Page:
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Jennifer Howard
546 followers -
Writer, journalist, gadabout
Writer, journalist, gadabout

546 followers
About
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Childcare. Eldercare. Elder-dog care. Day job. Housework. I am rich in to-do lists. Writing gets done but too often it gets done in the margins* of the rest of my life.

I would like to toss a few clothes in a bag and escape with my thoughts, my laptop, and my notebook to some blissful spot where all I had to do was write. And maybe sip cool drinks and nibble nice things to eat and tour the ancient streets of some cultural mecca or the geysirs and waterfalls of Iceland in the company of fellow writers. And listen to craft workshops and…

Well, not this year. But I did get to write about some writers retreats for The Washington Post, and you can read it here.

*You can actually get a lot done in the margins if you try.

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I captured some scenes from the Women's March for the TLS: “But protests run on words as well as actions. ‘Your silence will not protect you’: Audre Lorde said it forty years ago, in a talk given at the Modern Language Association’s annual conference and later published as the essay ‘The Transformation of Silence Into Language and Action.’ I saw it in action again on Saturday, caught halfway between the Capitol and the White House, along with another of Lorde’s quotes: ‘I am not free while any woman is unfree, even if her shackles are very different from my own.’”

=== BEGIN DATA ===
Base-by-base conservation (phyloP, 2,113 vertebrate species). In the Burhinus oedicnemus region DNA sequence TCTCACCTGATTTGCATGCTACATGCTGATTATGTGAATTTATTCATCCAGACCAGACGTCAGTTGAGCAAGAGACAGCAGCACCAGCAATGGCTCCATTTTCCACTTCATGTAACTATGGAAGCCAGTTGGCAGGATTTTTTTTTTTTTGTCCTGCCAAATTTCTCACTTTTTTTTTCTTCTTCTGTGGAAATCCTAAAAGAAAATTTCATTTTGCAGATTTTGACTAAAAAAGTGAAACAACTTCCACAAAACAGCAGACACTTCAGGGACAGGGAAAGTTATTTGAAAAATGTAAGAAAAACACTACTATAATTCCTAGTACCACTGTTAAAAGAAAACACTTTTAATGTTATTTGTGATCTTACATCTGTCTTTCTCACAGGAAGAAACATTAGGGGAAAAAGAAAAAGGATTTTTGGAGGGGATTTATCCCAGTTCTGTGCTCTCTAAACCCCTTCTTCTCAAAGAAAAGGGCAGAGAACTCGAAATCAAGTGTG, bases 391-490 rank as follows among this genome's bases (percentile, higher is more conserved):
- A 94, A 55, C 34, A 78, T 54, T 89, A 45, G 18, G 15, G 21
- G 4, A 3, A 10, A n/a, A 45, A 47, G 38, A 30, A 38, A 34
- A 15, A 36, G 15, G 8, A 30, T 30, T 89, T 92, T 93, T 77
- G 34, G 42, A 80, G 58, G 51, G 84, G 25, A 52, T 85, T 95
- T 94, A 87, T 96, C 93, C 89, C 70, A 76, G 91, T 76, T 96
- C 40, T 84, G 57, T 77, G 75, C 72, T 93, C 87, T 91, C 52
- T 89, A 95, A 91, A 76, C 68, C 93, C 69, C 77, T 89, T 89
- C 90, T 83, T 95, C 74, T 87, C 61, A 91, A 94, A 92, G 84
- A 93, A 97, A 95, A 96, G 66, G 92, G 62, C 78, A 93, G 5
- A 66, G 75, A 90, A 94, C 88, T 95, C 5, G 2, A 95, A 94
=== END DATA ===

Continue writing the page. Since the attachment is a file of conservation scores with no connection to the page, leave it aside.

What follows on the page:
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"Krause’s call to value sound more highly is an urgent one. Soundscapes — the collective sounds that can be perceived in specific locales — are under threat, especially those in the ever-shrinking wild." My profile (for the Chronicle of Higher Ed) of Bernie Krause, a pioneer of electronic music who's spent the last few decades of his life traveling the world recording wild soundscapes--and helping shape the relatively new field of soundscape ecology.

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Want to do some good this holiday week? Help this new mom and her puppies get out of the shelter alive today.

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The Mellon Foundation plays a much more central role in funding the humanities than a lot of people realize--and signs are it's opening up how it does business. I took a closer look for the Chronicle.

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"In Sale to Elsevier, Mendeley Casts Doubt on Commitment to Openness": After months of rumor, both companies have confirmed that the sci-pub giant is buying the popular reference-management platform. Does that spell doom for Mendeley's commitment to openness?

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"For Many Students, Print Is Still King": Many still like the "comfort" of print, even as publishers scramble to provide e-textbook options and online course materials.

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New blog post: "Bookstores Say Boo! to Amazon," thoughts on a report that some bookstores are refusing to stock copies of books produced by Amazon. Who stands to lose most? I worry about authors and readers.
http://www.jenniferhoward.com/blog/2012/10/bookstores_say_boo_to_amazon.html

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Hurricane or no hurricane, the Supreme Court heard oral arguments today in Kirtsaeng v. Wiley, a key copyright-infringement case that has the potential to affect libraries, museums, and other institutions as well as individual buyers of copyrighted works. I was at the Court. Here's my recap:
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